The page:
Scripture: “Blessed are the merciful, for they shall receive mercy.” Matthew 5:7 ESV
Observation: This fifth beatitude is akin to David’s Psalm 18, written in response to God delivering him from the hand of Saul and other enemies. Praising the Lord as his rock and fortress, in verse 25, David declares: “With the merciful you show yourself merciful; with the blameless man you show yourself blameless” (ESV). And in Psalm 25:7, David reminds us that mercy begins with the Lord and is intrinsically linked to his love: “Remember your mercy, O Lord, and your steadfast love, for they have been from of old” (ESV). And the Father’s love is foremost revealed in his Son from of old.
Indeed, Jesus’ mission was all about extending loving mercy through words of forgiveness and comfort and acts of healing. Regarding his teachings, here are a few instances in Matthew’s Gospel:
- The Lord’s Prayer: Forgive our debts as we have forgiven our debtors (6:12 ESV).
- Questioned by the Pharisees regarding eating with sinners at Matthew’s dinner party: “Go and learn what this means: I desire mercy, and not sacrifice…” (9:13 ESV).
- Confronted by the Pharisees about gathering grain on the Sabbath: “And if you had known what this means, ‘I desire mercy, and not sacrifice,’ you would not have condemned the guiltless” (12:7 ESV).
- The Parable of the Unforgiving Servant: “And should not you have had mercy on your fellow servant, as I had mercy on you?” (18:33 ESV).
And as theologian Michael Wilkins contends, “Mercy is a central biblical theme, because in God’s great mercy he does not give humans what they deserve; rather, he gives them what they do not deserve” (The NIV Application Commentary: Matthew).
Takeaway: As theologian John Stott argues, this fifth beatitude builds on the third (blessed are the meek): “It is ‘the meek’ who are also ‘the merciful’. For to be meek is to acknowledge to others that we are sinners; to be merciful is to have compassion on others, for they are sinners too” (Stott, Christian Counter-culture, p.48). This principle of paying it forward as redeemed sinners, extending to others what God imparts to us, reveals yet another aspect of grace. We can do nothing in ourselves to extend godly mercy to others; instead, his loving mercy flows through us to others. Thus, as forgiven sinners in whom Christ has shown his mercy, we, too, extend forgiveness to those who have wronged us and compassion to the suffering and needy.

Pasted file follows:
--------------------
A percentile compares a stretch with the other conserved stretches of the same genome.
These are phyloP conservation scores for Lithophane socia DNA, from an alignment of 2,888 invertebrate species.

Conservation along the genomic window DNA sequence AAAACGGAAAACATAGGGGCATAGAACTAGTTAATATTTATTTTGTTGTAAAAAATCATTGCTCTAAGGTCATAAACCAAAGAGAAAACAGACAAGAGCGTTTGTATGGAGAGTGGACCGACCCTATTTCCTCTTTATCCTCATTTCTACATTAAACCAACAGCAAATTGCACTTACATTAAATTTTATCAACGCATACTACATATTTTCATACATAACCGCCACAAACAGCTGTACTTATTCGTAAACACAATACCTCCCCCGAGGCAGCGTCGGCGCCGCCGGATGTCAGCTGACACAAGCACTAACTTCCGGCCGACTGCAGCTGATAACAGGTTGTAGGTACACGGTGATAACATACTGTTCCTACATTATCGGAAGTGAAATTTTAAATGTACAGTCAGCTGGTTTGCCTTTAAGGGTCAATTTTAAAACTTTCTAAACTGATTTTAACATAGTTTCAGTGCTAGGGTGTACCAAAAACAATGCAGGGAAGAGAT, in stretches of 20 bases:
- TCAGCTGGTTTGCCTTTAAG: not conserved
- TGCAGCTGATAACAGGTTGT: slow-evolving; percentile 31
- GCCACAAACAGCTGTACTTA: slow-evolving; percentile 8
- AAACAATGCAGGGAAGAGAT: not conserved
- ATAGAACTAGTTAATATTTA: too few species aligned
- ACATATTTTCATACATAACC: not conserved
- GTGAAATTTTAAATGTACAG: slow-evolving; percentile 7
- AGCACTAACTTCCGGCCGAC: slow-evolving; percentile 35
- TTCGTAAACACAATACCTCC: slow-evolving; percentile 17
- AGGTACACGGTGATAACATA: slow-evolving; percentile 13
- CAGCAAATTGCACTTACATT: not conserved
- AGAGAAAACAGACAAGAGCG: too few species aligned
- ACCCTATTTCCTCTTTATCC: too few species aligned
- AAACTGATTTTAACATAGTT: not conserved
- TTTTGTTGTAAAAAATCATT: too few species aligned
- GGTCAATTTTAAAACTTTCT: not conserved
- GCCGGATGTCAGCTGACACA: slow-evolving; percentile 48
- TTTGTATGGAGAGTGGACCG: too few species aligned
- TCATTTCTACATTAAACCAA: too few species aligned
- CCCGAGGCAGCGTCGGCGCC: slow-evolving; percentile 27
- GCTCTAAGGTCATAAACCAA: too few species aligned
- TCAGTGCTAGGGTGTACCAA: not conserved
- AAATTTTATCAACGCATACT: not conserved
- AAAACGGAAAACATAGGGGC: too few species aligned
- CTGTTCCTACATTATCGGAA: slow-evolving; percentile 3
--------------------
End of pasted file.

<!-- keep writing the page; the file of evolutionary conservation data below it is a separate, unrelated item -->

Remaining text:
So how are we blessed in showing mercy to others? As theologian D.A. Carson notes, “The reward is not mercy shown by others but by God” (The Expositor’s Bible Commentary: Matthew). If we expect reciprocation from fellow sinners, we may be sorely disappointed. But if we understand the depth of sin and the height of God’s grace, we will more readily receive his mercy when we most need it. And it is golden to find comfort and rest in his mercy. Truly, “Blessed are the merciful, for they shall receive mercy.”
Prayer: Father God, we confess that we are unworthy of your grace and thus express our deepest gratitude for your loving mercy extended to us through the life, death, and resurrection of your Son. So would you please help us follow the lead of your Holy Spirit in offering your loving mercy toward others, without expectation of reciprocation, and be quick to receive your mercy with joy and thanksgiving? Amen.
Rev. Gordon Green, M.Div., M.A. Counseling